I just saw the TED talk from Stephen Wolfram below and noticed I'd never written any 1D cellular automata. He briefly mentions rule 30 and the emergence of complexity from a simple set of rules. The Von Neumann automata is very simple to write. Given a single cell, the state of the new cell (either on or off) is determined by the cells in its local neighbourhood. In one dimension this means the state of itself, the cell just to its left, and the cell just to its right. This means there are 8 possible states for local neighbourhoods (8 rules) and therefore 256 possible outcomes of the system.

As Mr Wolfram mentions in the talk, most of the outcomes are not particularly interesting, some are very plain and some are quite pretty. Below is rule 26, it looks nice but beyond that it is quite a simple rule. Self repetition on a number of different scales is pretty much all it is capable of. Just click the image to launch it.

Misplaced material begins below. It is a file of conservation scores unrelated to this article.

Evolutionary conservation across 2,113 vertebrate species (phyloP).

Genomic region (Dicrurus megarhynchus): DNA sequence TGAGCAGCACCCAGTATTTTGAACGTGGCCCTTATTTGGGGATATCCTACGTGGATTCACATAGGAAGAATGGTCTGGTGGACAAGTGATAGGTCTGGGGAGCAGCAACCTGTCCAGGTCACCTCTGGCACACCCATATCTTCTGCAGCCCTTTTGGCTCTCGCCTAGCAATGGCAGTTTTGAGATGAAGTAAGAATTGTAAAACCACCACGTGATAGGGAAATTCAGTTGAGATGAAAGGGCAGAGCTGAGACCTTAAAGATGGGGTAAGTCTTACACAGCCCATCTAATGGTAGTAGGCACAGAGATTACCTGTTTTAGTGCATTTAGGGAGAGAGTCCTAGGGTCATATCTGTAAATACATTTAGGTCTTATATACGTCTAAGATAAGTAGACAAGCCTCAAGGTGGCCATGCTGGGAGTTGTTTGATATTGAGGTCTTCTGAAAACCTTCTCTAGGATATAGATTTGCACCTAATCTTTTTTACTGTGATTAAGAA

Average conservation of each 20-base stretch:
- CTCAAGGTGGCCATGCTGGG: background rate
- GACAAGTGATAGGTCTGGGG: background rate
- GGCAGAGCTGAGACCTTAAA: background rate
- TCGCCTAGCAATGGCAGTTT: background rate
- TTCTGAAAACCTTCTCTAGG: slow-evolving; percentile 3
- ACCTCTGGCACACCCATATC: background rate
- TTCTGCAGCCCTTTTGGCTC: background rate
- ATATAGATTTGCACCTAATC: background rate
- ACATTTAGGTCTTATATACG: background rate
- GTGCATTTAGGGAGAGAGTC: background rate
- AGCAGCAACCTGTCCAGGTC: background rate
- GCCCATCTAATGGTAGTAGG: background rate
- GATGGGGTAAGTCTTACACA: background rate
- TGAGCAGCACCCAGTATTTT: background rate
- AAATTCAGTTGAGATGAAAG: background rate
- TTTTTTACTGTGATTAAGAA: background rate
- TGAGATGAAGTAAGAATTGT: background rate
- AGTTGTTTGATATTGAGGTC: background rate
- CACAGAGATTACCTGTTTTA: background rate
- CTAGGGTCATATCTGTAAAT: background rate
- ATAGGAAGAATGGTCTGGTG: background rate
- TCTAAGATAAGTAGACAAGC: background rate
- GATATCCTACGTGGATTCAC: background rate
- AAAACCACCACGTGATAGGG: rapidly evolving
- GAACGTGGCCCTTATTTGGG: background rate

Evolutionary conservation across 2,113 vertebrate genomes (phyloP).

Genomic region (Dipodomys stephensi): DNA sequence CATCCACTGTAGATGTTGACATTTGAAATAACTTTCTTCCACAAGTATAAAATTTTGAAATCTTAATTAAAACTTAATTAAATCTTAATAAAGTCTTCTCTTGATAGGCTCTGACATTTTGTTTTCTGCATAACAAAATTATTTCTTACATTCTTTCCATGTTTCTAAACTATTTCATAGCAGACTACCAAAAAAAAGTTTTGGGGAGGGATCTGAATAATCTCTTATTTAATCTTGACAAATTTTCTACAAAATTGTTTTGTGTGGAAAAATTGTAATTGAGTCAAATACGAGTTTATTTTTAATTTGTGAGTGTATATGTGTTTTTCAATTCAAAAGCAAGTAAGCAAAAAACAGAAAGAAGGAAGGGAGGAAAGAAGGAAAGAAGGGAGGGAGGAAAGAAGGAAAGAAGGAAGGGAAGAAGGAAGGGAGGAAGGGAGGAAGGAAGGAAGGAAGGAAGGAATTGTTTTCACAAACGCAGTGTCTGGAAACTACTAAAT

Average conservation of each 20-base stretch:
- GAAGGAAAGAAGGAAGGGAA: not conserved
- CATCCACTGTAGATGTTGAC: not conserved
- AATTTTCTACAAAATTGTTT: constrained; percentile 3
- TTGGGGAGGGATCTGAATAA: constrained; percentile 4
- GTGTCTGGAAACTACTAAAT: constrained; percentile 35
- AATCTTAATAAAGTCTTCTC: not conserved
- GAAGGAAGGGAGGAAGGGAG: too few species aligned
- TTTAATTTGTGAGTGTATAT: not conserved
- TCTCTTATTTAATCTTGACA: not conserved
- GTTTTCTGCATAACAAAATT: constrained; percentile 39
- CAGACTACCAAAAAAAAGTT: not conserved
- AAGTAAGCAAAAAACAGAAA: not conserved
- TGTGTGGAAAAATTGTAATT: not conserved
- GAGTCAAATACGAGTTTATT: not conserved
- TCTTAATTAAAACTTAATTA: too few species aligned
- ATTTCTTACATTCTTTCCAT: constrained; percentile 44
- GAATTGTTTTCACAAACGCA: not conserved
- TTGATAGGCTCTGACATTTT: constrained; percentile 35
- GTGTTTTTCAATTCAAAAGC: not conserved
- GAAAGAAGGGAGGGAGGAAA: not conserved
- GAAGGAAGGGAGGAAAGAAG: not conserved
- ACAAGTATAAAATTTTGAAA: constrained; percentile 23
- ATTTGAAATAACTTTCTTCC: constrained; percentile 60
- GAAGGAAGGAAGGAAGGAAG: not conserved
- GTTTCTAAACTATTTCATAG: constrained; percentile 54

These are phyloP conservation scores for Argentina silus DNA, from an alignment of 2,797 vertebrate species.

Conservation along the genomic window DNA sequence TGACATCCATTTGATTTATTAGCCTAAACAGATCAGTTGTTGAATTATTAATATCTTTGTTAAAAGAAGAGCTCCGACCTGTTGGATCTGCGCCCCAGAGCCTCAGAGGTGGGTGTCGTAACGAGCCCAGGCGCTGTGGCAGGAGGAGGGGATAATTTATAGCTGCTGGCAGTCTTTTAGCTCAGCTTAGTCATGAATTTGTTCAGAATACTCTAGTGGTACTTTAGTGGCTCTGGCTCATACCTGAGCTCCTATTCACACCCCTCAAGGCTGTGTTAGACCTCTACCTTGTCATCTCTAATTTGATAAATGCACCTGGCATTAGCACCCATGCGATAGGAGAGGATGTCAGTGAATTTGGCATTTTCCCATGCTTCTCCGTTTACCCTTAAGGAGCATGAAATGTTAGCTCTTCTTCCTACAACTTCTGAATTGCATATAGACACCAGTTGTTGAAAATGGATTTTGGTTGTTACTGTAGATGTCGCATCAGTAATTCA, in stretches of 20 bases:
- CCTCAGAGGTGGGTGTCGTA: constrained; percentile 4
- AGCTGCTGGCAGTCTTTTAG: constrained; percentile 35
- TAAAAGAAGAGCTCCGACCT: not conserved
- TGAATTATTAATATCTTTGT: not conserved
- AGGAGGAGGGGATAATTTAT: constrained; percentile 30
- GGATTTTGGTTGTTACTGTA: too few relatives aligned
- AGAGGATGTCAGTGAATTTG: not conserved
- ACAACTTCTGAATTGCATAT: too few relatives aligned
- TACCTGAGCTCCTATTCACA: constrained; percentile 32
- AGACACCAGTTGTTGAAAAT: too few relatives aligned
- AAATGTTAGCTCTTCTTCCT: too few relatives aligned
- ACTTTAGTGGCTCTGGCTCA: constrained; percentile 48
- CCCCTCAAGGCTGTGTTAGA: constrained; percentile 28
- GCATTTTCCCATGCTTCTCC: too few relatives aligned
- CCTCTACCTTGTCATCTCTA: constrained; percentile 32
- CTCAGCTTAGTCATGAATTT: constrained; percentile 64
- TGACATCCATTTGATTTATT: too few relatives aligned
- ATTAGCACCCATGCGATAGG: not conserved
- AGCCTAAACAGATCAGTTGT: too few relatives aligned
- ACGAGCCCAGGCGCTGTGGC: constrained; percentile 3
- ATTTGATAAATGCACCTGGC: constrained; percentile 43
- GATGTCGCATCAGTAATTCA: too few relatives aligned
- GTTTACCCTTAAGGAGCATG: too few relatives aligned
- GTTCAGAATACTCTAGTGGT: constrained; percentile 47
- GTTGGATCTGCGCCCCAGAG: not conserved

The next two examples are rule 30 and rule 110 respectively. These are extremely interesting. Rule 30 displays what Wolfram calls "Class 3" behaviour, which is a chaotic and seemingly random, whereas Rule 110 displays "Class 4" behaviour, which is neither completely random nor completely repetitive. The interaction of various local structures is used to prove Universality. Again just click the images to launch the programs!

Rule 30 can be used as an excellent random generator:

Notice the life-like region travelling up near the centre in Rule 110:

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